Celebrating the Jewish Holidays: The Story Behind the Book
I am the author of Celebrating the Jewish Holidays: Life-Affirming Secular and Spiritual Observances.
Many people have asked me what inspired me to write this book. Here's a brief synopsis of that journey...
I was raised in a secular Jewish household. This means that my family identified as being culturally Jewish but was not religious. My family did not attend synagogue services but did enjoy family celebrations of several of the more prominent Jewish holidays, such as Passover, Rosh Ha-Shanah, and Hanukkah. I attended a secular Jewish "Sunday School" for several years as a pre-teen.
Fast-forward a bunch of years. As a new mom, I became increasingly interested in connecting more meaningfully to my heritage and incorporating Jewish rituals into family traditions. I wanted my children to identify with their Jewish ancestry in a way that felt natural and joyful. It had to be an authentic experience that reflected both Judaism and my own worldview. It would not be sufficient to simply re-enact rituals that did not ring true in my heart; nor would it be appropriate to make up rituals that weren't legitimate observances of the holidays.
I investigated books about the Jewish holidays. While there was no shortage of books and I did find some useful information, it didn't feel as if the books were written with me in mind, meaning that agnostic and spiritual perspectives were not adequately represented. The books tended to be written for a religious audience, explaining the holidays and describing how to celebrate them from more traditional perspectives. By reading these books I was able to gain some new insights, but I also felt frustrated and "left out" as one who didn't quite belong.
Learning More about the Jewish Holidays
My research continued online, where I found more academic, deconstructionist, reconstructionist, spiritual, and secular interpretations of the holidays. This information, which was scattered far and wide across numerous websites, was very helpful as I tried to sort out what was important to me with regard to Jewish holidays and their rituals. I felt at this point that I had a sufficient base of knowledge to actively choose how to observe the holidays.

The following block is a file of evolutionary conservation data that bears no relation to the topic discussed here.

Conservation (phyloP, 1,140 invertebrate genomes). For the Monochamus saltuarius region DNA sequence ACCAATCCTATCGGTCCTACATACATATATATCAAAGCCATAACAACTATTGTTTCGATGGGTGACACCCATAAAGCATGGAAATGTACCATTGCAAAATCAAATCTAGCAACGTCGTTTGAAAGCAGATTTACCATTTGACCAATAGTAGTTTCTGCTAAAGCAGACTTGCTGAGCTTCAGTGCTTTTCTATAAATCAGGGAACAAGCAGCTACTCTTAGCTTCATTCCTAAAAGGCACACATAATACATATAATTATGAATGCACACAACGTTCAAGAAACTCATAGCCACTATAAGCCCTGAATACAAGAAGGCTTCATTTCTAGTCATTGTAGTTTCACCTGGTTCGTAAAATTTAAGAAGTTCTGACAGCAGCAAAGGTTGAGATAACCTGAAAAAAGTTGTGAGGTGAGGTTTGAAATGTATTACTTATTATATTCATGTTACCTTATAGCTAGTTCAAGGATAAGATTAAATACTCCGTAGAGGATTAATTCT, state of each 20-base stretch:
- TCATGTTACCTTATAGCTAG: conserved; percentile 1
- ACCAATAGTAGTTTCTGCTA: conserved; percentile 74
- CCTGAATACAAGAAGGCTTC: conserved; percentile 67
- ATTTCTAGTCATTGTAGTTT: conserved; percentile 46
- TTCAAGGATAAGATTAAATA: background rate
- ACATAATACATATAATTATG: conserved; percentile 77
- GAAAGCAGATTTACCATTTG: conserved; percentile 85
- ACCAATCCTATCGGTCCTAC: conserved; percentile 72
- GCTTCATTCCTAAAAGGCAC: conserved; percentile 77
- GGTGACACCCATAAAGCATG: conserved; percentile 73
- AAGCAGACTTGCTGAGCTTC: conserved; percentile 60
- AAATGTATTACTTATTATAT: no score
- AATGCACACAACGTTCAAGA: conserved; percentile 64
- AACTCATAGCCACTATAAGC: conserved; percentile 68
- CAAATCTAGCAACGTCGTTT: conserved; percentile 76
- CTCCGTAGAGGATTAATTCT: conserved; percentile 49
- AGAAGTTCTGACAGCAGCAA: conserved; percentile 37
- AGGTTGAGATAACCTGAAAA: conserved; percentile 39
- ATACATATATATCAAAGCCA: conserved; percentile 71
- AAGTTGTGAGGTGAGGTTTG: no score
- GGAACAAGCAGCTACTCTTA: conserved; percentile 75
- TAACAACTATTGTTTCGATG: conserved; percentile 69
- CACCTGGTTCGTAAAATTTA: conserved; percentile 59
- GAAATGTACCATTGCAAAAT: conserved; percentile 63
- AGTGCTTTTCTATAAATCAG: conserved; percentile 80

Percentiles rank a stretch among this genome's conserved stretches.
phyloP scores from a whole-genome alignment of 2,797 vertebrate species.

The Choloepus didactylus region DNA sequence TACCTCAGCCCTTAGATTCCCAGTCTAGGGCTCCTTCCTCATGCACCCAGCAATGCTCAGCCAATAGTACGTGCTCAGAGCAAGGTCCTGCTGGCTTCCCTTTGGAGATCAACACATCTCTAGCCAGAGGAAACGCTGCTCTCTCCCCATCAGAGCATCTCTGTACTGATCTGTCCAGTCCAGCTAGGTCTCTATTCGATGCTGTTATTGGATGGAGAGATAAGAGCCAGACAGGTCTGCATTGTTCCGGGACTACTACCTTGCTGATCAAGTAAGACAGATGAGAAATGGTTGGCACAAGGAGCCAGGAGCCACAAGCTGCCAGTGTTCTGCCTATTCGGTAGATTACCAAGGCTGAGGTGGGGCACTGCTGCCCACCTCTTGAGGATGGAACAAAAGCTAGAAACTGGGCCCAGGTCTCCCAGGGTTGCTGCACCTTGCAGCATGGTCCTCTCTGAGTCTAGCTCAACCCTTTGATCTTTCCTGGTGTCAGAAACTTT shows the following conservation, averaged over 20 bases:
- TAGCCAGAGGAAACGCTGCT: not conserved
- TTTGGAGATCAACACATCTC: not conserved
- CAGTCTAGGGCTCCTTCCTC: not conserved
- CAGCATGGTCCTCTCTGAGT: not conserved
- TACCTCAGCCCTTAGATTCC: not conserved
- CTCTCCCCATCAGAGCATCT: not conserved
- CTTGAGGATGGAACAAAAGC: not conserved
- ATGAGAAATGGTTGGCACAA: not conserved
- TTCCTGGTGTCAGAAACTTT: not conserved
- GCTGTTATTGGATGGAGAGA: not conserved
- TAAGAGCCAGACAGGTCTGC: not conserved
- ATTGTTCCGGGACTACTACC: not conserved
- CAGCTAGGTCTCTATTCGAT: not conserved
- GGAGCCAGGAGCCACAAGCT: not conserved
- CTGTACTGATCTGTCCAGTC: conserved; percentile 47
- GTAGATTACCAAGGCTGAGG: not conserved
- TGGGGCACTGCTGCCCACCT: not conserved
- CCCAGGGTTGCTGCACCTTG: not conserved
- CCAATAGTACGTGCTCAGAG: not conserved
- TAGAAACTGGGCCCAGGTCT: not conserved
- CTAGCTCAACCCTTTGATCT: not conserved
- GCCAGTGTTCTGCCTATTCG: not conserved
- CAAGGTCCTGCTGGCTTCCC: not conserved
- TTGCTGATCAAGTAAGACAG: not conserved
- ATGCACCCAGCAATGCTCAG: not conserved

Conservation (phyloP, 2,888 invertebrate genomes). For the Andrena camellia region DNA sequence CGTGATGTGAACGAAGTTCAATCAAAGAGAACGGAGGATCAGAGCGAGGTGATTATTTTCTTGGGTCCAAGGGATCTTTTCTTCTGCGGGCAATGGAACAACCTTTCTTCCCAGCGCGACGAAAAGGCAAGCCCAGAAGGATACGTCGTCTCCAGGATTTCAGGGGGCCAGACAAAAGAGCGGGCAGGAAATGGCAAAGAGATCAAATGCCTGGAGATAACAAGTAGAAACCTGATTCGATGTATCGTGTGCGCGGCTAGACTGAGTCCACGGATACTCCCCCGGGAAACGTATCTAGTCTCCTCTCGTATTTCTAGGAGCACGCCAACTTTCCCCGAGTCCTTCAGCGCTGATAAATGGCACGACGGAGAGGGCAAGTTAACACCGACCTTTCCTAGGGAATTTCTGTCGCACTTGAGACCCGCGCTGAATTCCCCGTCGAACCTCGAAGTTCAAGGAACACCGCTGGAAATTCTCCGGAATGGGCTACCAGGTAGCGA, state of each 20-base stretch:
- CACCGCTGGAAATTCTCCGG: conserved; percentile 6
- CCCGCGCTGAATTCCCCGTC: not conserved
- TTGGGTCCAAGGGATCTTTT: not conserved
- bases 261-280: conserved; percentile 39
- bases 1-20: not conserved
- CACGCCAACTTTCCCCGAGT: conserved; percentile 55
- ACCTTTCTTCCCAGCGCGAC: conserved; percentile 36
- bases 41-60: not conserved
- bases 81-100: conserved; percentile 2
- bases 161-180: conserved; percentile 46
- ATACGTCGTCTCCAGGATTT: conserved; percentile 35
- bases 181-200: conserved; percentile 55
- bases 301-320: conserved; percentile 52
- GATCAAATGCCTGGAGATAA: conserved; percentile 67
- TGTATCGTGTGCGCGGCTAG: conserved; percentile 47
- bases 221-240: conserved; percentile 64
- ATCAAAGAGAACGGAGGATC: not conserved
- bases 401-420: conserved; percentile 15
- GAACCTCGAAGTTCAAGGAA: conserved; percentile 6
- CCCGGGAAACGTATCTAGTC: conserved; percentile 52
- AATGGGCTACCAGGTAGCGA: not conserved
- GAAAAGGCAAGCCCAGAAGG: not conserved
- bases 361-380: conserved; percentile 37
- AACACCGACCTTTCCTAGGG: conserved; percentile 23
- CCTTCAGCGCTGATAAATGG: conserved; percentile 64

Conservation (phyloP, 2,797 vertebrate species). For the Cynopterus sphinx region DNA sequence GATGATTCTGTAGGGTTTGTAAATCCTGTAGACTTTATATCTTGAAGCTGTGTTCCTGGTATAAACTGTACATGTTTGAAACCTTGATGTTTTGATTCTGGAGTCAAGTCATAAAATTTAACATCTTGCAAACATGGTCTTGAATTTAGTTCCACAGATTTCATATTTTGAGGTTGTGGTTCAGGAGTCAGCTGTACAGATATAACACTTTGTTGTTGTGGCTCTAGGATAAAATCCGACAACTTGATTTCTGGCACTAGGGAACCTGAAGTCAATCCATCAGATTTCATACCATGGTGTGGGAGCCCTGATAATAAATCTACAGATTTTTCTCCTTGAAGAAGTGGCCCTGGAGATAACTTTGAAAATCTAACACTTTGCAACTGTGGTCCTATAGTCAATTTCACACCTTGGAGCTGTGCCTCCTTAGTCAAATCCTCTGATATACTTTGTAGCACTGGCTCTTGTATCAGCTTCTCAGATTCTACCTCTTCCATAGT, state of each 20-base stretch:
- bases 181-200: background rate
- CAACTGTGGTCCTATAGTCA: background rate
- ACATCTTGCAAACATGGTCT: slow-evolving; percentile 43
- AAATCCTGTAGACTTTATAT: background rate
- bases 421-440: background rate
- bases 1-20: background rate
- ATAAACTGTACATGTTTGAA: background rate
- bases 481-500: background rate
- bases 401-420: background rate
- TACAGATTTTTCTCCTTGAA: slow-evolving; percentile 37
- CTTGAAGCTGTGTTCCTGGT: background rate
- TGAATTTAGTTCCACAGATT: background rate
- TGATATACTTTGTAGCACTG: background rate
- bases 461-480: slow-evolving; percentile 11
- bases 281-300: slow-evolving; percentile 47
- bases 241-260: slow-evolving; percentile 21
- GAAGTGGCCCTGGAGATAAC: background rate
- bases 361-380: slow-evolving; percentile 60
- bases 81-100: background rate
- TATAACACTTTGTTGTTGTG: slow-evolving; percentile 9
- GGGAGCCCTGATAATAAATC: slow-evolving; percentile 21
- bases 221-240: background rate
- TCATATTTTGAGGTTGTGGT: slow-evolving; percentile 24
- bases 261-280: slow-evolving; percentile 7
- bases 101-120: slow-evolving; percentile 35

Within a couple of years I had successfully incorporated a number of Jewish rituals - some modern, some more traditional - into my family's holiday celebrations. I felt much more centered, confident, and joyful as we observed the Jewish holidays in ways that made sense to us, reflecting both our Jewish heritage and our family's values.
Inspiration and Even More Research
At some point it occurred to me that I was not alone in my experience of searching for meaningful celebrations of Jewish holidays. I figured there must be others who could benefit from my research and be inspired to conscientiously choose how they celebrate the holidays.
Certainly, there are others who are looking for secular ways to feel connected to their Jewish heritage. And there are also plenty of people who were raised in religious households and may feel a desire to reconnect with their roots in new ways - perhaps in conjunction with synagogue services. There are also people of Jewish heritage who think of themselves as "spiritual" rather than "religious," and they, too, could find new, personally fulfilling ways of celebrating the Jewish holidays.
And so I began a new round of research, one that was more intense and complete. This research, combined with my life experience, ultimately led to my book, Celebrating the Jewish Holidays: Life-Affirming Secular and Spiritual Observances.
This work is a solid guide for people to understand the Jewish holidays in their historical and religious context. But more than that, it is a tool to help individuals discover and develop rituals that ring true in their hearts as they celebrate the holidays. By understanding the meanings of the holidays and reflecting on their own worldviews, individuals and families can observe in ways that feel good to them while honoring their Jewish heritage and culture.
The experience of writing this book has been incredible, and I feel honored to have had the opportunity to explore and share this aspect of the Jewish holidays.